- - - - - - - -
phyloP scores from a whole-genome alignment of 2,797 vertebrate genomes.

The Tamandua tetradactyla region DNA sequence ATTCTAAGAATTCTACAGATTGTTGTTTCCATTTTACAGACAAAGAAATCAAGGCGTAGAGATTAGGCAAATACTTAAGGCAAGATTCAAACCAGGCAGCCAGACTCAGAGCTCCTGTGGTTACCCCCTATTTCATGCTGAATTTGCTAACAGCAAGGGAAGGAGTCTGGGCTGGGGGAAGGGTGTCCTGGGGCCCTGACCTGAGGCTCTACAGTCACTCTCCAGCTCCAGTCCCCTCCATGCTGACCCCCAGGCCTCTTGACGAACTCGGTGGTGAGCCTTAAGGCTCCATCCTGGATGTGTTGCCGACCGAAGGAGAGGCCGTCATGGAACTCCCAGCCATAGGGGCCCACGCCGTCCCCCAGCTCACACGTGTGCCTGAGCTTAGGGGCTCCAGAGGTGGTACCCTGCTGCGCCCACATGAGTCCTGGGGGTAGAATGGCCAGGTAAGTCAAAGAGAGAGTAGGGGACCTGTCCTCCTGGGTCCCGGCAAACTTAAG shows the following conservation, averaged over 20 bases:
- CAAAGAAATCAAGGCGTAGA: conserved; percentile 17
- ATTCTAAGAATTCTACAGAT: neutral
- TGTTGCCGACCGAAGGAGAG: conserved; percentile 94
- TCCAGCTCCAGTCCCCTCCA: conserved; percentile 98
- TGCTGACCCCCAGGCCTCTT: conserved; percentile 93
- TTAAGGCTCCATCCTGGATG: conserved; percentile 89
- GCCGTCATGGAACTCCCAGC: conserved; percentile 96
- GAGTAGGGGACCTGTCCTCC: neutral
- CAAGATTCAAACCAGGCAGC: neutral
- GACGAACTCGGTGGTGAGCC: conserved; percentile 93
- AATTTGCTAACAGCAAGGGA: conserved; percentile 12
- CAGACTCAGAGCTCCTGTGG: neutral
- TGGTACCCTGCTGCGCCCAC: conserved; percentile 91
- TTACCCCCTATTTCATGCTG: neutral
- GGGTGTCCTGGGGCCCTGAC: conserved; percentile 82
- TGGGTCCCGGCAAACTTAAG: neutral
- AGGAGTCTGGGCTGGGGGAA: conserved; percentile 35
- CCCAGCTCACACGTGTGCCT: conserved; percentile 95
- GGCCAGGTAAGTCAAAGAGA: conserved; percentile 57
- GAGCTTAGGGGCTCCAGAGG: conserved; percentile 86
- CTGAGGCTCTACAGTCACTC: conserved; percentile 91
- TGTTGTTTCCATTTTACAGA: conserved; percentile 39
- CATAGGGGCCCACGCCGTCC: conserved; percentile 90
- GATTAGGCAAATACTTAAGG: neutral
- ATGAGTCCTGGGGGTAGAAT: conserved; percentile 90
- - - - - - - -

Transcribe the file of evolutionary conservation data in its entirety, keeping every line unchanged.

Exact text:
phyloP scores from a whole-genome alignment of 2,797 vertebrate genomes.

The Tamandua tetradactyla region DNA sequence ATTCTAAGAATTCTACAGATTGTTGTTTCCATTTTACAGACAAAGAAATCAAGGCGTAGAGATTAGGCAAATACTTAAGGCAAGATTCAAACCAGGCAGCCAGACTCAGAGCTCCTGTGGTTACCCCCTATTTCATGCTGAATTTGCTAACAGCAAGGGAAGGAGTCTGGGCTGGGGGAAGGGTGTCCTGGGGCCCTGACCTGAGGCTCTACAGTCACTCTCCAGCTCCAGTCCCCTCCATGCTGACCCCCAGGCCTCTTGACGAACTCGGTGGTGAGCCTTAAGGCTCCATCCTGGATGTGTTGCCGACCGAAGGAGAGGCCGTCATGGAACTCCCAGCCATAGGGGCCCACGCCGTCCCCCAGCTCACACGTGTGCCTGAGCTTAGGGGCTCCAGAGGTGGTACCCTGCTGCGCCCACATGAGTCCTGGGGGTAGAATGGCCAGGTAAGTCAAAGAGAGAGTAGGGGACCTGTCCTCCTGGGTCCCGGCAAACTTAAG shows the following conservation, averaged over 20 bases:
- CAAAGAAATCAAGGCGTAGA: conserved; percentile 17
- ATTCTAAGAATTCTACAGAT: neutral
- TGTTGCCGACCGAAGGAGAG: conserved; percentile 94
- TCCAGCTCCAGTCCCCTCCA: conserved; percentile 98
- TGCTGACCCCCAGGCCTCTT: conserved; percentile 93
- TTAAGGCTCCATCCTGGATG: conserved; percentile 89
- GCCGTCATGGAACTCCCAGC: conserved; percentile 96
- GAGTAGGGGACCTGTCCTCC: neutral
- CAAGATTCAAACCAGGCAGC: neutral
- GACGAACTCGGTGGTGAGCC: conserved; percentile 93
- AATTTGCTAACAGCAAGGGA: conserved; percentile 12
- CAGACTCAGAGCTCCTGTGG: neutral
- TGGTACCCTGCTGCGCCCAC: conserved; percentile 91
- TTACCCCCTATTTCATGCTG: neutral
- GGGTGTCCTGGGGCCCTGAC: conserved; percentile 82
- TGGGTCCCGGCAAACTTAAG: neutral
- AGGAGTCTGGGCTGGGGGAA: conserved; percentile 35
- CCCAGCTCACACGTGTGCCT: conserved; percentile 95
- GGCCAGGTAAGTCAAAGAGA: conserved; percentile 57
- GAGCTTAGGGGCTCCAGAGG: conserved; percentile 86
- CTGAGGCTCTACAGTCACTC: conserved; percentile 91
- TGTTGTTTCCATTTTACAGA: conserved; percentile 39
- CATAGGGGCCCACGCCGTCC: conserved; percentile 90
- GATTAGGCAAATACTTAAGG: neutral
- ATGAGTCCTGGGGGTAGAAT: conserved; percentile 90